Nancy Reagan, Michael J. Fox, Brad Pitt, and the late Christopher Reeve all faces for the what could be the biggest tax payer swindle since the government doled out as much as $1.4 billion in bogus assistance to victims of Hurricanes Katrina and Rita,tax payers got hoodwinked into paying for such things as football season tickets, a tropical vacation and even a divorce lawyer, congressional hurricane investigators have found.
Rep. Michael McCaul, R-Texas, chairman of the subcommittee that will conduct the hearing said that, “This is an assault on the American taxpayer, prosecutors from the federal level down should be looking at prosecuting these crimes and putting the criminals who committed them in jail for a long time.”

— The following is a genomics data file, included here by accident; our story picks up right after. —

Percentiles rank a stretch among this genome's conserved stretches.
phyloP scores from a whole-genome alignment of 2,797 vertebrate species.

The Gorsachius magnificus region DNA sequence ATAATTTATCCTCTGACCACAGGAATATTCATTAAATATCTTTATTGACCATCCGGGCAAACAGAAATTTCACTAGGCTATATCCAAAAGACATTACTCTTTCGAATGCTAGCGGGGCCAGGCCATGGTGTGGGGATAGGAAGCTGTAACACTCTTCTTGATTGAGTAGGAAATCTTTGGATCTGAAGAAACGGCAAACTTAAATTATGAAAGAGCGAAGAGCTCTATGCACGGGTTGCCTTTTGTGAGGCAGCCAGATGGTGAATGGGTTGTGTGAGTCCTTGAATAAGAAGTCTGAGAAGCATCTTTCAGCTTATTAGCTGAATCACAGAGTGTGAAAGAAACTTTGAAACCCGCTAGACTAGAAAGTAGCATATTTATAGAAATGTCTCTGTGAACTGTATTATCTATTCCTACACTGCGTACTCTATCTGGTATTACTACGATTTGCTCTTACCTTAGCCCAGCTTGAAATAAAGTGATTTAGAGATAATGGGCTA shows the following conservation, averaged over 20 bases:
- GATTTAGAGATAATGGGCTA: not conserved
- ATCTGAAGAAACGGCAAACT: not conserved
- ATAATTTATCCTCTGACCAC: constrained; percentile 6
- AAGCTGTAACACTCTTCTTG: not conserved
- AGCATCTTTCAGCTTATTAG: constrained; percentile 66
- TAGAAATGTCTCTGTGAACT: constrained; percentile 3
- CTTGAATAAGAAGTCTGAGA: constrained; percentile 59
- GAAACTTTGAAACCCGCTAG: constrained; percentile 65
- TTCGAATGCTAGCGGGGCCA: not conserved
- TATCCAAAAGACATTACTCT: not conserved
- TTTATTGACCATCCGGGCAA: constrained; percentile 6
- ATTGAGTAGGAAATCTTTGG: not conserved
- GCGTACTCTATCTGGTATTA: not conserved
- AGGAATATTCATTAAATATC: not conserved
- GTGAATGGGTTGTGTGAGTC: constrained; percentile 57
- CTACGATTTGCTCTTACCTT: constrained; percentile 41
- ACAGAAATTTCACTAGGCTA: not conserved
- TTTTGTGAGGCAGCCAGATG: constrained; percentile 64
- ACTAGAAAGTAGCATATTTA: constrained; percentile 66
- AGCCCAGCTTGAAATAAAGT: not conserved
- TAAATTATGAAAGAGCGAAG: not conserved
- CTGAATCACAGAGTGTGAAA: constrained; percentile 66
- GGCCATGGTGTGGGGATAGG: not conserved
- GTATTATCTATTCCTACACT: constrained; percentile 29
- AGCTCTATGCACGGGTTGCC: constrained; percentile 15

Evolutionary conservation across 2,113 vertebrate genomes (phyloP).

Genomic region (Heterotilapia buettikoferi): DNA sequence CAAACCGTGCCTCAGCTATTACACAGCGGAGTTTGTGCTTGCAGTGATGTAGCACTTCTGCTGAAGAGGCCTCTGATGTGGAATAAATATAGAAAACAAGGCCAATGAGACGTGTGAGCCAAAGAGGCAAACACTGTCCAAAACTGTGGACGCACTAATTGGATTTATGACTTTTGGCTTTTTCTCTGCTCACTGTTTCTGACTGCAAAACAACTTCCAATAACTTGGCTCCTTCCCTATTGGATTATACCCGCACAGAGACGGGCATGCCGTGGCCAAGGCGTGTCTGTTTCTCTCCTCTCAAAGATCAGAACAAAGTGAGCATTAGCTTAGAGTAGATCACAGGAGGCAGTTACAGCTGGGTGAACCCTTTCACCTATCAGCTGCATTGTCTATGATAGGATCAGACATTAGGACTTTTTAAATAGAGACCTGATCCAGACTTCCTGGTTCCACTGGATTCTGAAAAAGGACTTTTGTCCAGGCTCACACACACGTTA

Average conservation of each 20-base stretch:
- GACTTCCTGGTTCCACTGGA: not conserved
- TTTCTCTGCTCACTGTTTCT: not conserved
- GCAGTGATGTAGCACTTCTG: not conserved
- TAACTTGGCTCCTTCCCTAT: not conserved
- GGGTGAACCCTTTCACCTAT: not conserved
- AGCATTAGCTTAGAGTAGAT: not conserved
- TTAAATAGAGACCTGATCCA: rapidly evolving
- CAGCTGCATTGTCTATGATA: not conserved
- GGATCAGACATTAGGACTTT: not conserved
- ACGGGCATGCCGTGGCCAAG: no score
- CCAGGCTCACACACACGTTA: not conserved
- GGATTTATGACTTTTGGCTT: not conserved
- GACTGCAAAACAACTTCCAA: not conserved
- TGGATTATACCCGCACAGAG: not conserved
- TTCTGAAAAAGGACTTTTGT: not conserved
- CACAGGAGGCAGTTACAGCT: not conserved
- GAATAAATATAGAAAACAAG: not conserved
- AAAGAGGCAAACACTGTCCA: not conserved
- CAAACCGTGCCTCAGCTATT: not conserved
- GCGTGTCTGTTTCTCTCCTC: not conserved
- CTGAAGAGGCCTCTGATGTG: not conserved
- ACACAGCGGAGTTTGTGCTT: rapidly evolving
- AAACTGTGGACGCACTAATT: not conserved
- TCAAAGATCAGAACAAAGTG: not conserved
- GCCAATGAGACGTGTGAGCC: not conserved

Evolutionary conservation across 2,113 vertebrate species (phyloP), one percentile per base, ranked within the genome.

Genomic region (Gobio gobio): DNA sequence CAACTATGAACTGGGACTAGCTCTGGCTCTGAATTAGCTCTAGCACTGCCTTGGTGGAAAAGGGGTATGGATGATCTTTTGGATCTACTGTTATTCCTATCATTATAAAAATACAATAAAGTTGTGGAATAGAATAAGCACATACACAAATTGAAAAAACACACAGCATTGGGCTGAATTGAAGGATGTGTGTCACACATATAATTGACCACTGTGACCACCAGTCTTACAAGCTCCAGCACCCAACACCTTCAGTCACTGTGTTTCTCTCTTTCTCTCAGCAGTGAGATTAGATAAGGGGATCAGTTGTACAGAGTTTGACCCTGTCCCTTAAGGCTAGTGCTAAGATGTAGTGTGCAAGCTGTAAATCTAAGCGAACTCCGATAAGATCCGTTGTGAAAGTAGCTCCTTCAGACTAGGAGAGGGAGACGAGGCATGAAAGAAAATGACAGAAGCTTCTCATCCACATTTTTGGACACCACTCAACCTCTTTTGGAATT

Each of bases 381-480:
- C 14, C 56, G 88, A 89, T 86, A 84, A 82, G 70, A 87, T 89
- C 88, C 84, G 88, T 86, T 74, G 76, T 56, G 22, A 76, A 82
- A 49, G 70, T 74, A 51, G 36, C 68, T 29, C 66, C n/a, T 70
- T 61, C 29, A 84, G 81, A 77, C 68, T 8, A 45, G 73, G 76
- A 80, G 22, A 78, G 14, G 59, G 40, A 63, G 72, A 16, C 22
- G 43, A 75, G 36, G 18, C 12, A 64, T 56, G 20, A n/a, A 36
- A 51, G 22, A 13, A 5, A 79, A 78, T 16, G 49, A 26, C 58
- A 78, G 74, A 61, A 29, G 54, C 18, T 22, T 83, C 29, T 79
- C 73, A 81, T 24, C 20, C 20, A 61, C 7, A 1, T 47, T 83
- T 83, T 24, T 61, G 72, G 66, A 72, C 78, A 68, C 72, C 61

Tax payers don’t usually like being ripped off unless of course it is for a good purpose like stem cell research. If it is stem cell research then please take 3 billion dollars that’s what the state of California is being fleeced for.
Did I say fleeced? Are the tax payers of the state of California going to be ripped off? Usually when one speaks of stem cells it is in noble terms as in regenerating damaged nerves for someone like Christopher Reeves to walking again, growing vital organs, and even producing body parts. That’s the misdirection, the reality is the real backers of stem cell research are profiteers who plan to use publicly-funded government research to yield usurious private profits for themselves.